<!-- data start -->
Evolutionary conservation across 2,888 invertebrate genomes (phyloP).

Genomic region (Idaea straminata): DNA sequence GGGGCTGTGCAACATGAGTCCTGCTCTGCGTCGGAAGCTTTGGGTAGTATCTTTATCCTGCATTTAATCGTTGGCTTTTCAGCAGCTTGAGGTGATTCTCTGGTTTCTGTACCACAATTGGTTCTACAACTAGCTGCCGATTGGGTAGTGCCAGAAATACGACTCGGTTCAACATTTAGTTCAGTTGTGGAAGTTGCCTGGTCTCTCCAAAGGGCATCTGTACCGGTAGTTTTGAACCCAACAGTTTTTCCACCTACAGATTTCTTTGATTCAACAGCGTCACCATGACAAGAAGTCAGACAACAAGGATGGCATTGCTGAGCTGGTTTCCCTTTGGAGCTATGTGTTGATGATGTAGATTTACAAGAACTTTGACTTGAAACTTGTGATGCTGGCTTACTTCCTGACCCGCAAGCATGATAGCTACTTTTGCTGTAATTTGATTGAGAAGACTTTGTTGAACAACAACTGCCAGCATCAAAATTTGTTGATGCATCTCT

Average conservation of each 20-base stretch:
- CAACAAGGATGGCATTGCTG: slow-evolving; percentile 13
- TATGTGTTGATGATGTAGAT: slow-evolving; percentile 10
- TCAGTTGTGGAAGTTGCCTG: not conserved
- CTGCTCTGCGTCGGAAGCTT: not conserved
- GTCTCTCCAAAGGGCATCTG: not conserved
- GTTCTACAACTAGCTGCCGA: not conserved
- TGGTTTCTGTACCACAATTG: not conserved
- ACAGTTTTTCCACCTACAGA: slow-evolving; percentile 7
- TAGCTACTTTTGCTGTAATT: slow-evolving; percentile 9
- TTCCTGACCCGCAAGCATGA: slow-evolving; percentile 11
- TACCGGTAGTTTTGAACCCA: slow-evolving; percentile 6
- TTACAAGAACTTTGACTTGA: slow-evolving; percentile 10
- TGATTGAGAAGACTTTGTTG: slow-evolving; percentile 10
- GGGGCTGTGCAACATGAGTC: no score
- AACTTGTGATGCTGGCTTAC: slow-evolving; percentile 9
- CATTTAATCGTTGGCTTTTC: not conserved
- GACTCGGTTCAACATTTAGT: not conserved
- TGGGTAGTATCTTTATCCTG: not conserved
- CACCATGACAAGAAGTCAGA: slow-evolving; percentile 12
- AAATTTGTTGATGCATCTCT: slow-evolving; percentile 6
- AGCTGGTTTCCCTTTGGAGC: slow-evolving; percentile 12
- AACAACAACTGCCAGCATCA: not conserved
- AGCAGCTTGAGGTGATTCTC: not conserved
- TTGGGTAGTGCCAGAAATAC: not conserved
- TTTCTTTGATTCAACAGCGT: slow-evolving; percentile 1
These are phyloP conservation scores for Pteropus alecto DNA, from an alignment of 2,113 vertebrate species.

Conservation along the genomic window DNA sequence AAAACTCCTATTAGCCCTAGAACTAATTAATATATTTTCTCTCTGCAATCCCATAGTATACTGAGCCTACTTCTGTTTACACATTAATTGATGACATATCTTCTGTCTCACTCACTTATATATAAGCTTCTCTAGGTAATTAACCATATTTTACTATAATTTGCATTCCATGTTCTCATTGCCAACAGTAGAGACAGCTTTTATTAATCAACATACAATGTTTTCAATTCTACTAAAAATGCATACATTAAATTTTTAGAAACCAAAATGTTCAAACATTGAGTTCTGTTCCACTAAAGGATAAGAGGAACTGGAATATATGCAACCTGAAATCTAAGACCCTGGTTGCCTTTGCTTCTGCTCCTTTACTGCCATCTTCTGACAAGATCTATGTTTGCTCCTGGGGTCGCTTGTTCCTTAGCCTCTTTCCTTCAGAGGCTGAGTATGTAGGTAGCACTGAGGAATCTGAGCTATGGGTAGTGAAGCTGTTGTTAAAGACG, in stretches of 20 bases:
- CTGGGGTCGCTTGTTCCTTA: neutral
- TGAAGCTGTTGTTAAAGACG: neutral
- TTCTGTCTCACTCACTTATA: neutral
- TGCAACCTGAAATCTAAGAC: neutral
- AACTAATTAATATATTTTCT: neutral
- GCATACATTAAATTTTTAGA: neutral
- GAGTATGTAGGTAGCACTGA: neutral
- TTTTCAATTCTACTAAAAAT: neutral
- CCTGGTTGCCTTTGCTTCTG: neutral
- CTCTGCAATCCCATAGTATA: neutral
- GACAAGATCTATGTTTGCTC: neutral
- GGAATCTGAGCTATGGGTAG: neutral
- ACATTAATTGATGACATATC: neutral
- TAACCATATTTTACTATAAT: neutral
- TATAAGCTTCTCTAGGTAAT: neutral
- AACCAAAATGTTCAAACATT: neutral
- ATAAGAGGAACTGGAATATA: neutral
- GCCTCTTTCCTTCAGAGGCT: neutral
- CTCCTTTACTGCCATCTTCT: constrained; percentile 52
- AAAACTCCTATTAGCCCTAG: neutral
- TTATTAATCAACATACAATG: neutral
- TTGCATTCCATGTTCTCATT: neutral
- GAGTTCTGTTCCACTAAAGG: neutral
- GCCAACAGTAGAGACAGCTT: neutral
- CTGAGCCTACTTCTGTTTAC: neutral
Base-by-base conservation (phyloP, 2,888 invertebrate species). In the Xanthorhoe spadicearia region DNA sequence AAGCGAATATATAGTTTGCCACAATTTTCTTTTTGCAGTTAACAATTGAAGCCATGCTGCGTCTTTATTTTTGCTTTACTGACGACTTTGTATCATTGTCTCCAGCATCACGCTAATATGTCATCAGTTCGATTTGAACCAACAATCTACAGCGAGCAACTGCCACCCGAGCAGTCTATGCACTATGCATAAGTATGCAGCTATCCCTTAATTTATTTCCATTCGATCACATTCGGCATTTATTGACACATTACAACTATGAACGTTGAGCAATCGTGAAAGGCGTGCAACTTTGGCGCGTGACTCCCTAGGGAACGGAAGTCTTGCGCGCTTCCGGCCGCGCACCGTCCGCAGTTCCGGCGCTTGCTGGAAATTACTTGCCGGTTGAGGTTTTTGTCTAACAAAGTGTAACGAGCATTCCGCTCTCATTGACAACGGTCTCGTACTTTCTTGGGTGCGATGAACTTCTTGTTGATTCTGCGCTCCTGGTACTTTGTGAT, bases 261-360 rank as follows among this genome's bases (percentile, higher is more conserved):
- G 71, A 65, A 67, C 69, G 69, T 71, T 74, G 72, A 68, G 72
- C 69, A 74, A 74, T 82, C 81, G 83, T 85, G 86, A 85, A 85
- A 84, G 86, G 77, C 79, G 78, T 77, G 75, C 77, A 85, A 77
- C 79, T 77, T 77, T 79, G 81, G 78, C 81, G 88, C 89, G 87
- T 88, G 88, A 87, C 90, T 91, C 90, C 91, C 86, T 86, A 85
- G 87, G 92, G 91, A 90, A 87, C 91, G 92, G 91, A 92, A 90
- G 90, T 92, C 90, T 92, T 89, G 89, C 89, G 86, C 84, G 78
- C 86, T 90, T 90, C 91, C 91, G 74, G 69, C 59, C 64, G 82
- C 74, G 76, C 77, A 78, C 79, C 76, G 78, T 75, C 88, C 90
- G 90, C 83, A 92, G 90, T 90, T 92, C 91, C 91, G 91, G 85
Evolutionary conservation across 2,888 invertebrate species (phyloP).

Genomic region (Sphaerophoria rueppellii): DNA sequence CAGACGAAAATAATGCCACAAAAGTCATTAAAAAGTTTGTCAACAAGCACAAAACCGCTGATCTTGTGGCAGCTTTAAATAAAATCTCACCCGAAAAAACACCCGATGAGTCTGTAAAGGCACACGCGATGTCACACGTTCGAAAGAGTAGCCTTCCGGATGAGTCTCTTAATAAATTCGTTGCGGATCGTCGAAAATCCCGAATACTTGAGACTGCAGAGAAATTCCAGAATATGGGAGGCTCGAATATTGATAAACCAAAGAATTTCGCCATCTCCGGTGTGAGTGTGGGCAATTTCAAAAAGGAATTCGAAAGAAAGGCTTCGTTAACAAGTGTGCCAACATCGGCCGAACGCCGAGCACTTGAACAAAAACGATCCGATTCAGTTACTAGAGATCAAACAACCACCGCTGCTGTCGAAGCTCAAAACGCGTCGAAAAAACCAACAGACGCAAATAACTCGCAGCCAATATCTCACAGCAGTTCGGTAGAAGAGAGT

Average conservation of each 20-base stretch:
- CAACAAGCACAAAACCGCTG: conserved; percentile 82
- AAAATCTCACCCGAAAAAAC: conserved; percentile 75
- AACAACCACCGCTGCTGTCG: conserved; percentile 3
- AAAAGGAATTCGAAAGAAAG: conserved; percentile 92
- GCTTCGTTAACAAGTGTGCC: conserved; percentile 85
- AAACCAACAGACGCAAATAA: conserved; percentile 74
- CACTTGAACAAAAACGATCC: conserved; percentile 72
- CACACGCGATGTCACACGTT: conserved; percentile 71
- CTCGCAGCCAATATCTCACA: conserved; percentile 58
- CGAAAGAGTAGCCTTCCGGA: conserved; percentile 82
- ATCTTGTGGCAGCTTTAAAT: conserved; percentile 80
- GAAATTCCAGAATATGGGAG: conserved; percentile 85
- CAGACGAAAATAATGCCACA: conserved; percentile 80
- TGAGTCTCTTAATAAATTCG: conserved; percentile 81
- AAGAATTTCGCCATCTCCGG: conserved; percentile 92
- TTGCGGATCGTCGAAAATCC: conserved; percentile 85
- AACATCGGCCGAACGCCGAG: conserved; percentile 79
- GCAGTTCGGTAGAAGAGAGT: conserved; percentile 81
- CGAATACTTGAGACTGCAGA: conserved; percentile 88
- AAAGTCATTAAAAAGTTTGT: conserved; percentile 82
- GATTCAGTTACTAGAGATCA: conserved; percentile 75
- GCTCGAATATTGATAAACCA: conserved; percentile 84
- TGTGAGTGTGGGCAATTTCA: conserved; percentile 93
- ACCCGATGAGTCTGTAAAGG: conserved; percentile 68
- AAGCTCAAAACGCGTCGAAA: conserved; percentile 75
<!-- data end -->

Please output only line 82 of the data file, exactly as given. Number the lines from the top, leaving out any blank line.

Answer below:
- CAGACGAAAATAATGCCACA: conserved; percentile 80